Rod Blagojevich sentenced to 14 years in prison
Ousted Illinois governor Rod Blagojevich was sentenced to 14 years in prison Wednesday on 17 charges of corruption, including trying to auction off the US Senate seat that Barack Obama vacated upon becoming US President.
AFP - Ousted Illinois governor Rod Blagojevich was sentenced to 14 years in prison Wednesday for trying to auction off President Barack Obama's vacated US Senate seat and a host of other corruption charges.
The Democratic governor was arrested in the midst of what prosecutors called a "political corruption crime spree" just weeks after Obama's historic November 2008 election.
He was convicted of 17 corruption counts in June after his first trial resulted in a hung jury on all but one of the charges.
"The harm here is not measured in the value of money and property," Judge James Zagel told Blagojevich in handing down the sentence.
"The harm is the erosion of the public trust in government; (people's) confidence in and trust in government."
The expletive-laden transcripts of Blagojevich's secretly recorded conversations and his subsequent antics created fascinating political theater.
While Obama managed to emerge untainted, the scandal shone a spotlight on the state's corruption-filled political scene and cast a shadow on his early days in office.
Five of the past nine Illinois governors have been indicted or arrested for fraud or bribery, and Blagojevich's predecessor, Republican George Ryan, is currently serving a six-and-a-half year jail term for fraud and racketeering.
Blagojevich's lawyers urged Zagel not to make an example of Blagojevich, noting that Blagojevich never lined his pockets like other recently convicted politicians, but instead was merely convicted of pushing for campaign donations and a plum job in exchange for political favors.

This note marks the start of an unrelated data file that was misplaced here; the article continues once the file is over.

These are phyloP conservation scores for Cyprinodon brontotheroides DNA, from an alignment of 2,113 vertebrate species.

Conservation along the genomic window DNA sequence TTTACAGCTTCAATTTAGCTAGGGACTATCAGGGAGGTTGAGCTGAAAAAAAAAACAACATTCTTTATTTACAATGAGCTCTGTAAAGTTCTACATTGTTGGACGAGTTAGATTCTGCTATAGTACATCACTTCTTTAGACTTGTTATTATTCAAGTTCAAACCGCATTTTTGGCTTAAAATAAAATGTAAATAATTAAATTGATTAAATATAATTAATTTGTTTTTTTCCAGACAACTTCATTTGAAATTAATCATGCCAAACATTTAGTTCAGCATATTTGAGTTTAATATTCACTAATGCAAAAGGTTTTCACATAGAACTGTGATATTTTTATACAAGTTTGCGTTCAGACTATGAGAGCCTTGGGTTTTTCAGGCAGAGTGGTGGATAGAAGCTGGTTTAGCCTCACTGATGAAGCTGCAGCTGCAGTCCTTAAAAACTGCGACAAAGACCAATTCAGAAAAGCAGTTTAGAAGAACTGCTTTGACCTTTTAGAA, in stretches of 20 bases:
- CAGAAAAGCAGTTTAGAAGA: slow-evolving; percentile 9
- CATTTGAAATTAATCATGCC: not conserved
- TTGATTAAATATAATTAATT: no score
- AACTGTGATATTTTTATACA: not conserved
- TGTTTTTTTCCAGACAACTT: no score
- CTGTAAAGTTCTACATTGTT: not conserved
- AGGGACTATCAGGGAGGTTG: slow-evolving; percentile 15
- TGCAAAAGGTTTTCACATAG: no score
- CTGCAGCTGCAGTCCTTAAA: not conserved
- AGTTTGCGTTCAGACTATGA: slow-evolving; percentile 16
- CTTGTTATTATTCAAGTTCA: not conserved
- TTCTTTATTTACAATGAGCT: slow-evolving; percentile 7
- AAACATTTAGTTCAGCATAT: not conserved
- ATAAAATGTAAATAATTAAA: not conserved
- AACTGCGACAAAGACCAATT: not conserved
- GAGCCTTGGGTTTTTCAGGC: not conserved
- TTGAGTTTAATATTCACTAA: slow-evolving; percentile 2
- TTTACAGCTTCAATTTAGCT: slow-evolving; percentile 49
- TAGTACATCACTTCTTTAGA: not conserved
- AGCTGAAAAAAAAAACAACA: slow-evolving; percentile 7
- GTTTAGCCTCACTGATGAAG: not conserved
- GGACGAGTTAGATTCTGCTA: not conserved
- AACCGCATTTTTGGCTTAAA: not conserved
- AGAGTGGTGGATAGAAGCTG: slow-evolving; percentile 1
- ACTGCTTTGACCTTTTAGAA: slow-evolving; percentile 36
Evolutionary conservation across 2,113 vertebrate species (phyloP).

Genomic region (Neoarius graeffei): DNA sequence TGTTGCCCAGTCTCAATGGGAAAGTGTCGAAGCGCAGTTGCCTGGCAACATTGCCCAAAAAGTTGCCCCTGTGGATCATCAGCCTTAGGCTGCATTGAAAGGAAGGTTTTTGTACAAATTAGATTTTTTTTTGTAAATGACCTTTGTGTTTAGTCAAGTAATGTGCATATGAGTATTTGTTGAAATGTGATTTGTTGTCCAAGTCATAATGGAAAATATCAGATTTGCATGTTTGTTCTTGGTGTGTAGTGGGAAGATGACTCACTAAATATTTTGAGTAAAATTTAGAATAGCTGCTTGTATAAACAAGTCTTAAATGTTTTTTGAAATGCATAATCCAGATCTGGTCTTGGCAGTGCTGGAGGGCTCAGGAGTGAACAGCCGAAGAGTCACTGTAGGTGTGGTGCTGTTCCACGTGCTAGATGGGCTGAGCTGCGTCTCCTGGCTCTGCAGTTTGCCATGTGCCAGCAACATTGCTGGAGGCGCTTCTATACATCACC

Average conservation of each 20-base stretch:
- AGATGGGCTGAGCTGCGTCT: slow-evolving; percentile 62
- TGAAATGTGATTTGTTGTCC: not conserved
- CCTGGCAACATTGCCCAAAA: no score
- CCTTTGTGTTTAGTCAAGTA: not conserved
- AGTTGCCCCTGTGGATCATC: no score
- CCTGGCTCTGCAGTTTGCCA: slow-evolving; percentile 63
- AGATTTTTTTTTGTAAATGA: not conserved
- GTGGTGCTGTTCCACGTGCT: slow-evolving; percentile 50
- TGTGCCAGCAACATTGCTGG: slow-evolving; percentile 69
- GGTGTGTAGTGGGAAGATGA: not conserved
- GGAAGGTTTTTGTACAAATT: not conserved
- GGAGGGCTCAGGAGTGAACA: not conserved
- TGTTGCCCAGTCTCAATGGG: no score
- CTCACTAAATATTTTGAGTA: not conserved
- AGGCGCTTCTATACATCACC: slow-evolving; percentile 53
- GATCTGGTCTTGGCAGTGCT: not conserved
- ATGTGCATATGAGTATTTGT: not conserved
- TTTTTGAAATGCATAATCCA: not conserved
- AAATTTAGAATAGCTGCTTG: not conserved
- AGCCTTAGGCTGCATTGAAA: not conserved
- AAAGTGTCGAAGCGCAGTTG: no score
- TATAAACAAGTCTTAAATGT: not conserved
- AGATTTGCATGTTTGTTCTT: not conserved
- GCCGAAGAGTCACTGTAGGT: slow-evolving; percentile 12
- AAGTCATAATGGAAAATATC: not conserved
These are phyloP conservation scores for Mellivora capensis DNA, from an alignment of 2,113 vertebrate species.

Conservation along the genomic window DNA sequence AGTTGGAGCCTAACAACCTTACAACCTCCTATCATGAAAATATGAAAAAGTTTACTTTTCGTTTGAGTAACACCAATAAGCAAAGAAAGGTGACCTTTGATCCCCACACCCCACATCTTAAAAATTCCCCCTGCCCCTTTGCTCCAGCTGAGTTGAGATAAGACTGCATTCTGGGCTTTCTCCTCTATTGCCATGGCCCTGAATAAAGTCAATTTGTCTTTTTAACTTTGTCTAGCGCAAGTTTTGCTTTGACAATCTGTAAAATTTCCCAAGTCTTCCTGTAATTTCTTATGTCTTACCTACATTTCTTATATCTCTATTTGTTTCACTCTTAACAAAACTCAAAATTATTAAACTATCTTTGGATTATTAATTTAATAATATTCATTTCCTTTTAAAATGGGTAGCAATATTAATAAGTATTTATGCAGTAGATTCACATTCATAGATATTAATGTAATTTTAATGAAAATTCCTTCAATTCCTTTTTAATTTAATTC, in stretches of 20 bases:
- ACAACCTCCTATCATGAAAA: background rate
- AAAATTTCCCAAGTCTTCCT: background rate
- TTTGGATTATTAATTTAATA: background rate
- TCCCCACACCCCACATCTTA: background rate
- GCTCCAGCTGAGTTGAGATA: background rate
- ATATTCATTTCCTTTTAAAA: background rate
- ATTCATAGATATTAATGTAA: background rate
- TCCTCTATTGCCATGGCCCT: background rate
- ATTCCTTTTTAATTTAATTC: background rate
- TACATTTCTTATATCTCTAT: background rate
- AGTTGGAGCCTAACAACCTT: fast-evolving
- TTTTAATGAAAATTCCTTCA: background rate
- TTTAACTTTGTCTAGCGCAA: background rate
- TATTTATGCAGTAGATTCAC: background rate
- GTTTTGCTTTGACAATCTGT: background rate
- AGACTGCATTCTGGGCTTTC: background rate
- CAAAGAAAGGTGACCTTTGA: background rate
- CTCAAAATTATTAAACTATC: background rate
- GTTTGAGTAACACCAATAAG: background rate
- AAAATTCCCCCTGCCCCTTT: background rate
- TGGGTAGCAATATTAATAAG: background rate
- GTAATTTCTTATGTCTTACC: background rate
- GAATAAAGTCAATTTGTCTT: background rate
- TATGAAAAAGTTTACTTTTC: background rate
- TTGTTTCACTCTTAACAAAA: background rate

Blagojevich, 54, was also convicted trying to shake down a children's hospital, a construction executive and a racetrack owner for campaign contributions, as well as trying to get the owner of the Chicago Tribune newspaper to fire editorial writers who were critical of his leadership.
He appeared to be a chastened man Wednesday, tearfully apologizing for his "self-absorbed" and "immature" comments and for trying to fight the case in the media, even while insisting that he never meant to do anything wrong.
"I have nobody to blame but myself for my stupidity and actions and the things I did and I thought I could do. I'm not blaming anybody," Blagojevich said before the sentence was handed down.
"I never set out to break the law. I never set out to cross lines."
But Blagojevich's prior unrepentant swagger and insistence that he was simply engaged in political horse-trading was held against him.
The circus began when FBI released a transcript of secret tape in which Blagojevich called his chance to appoint a new senator to replace Obama "fucking golden," and said "I'm not just gonna give it up for fucking nothing."
Blagojevich defied his party by appointing attorney Roland Burris to the fill Obama's vacated US Senate seat, prompting a showdown in Washington as Democrats tried to block his entry to the venerable institution.
The bizarre show took another twist when Blagojevich skipped the beginning of his impeachment trial and instead flew to New York for a series of media appearances in which he slammed the "kangaroo court."
He was soon ousted from office despite an impassioned plea to keep his job and spent the months before his first trial proclaiming his innocence on the US media circuit, including during a short-lived stint on the TV show "Celebrity Apprentice."
His first trial ended in August with a conviction on a charge of lying to federal agents and a jury deadlocked on the 23 other counts in the indictment, including racketeering, bribery, attempted extortion, and wire fraud.
Prosecutors immediately vowed to retry the case while the flamboyant politician and media phenomenon returned to the airwaves, pitching everything from his innocence to pistachios.
Blagojevich took the stand the second time around, something court observers said did little to help his case.
"At times I felt it was manipulative and I would have preferred to have just heard the facts," one juror said of his testimony.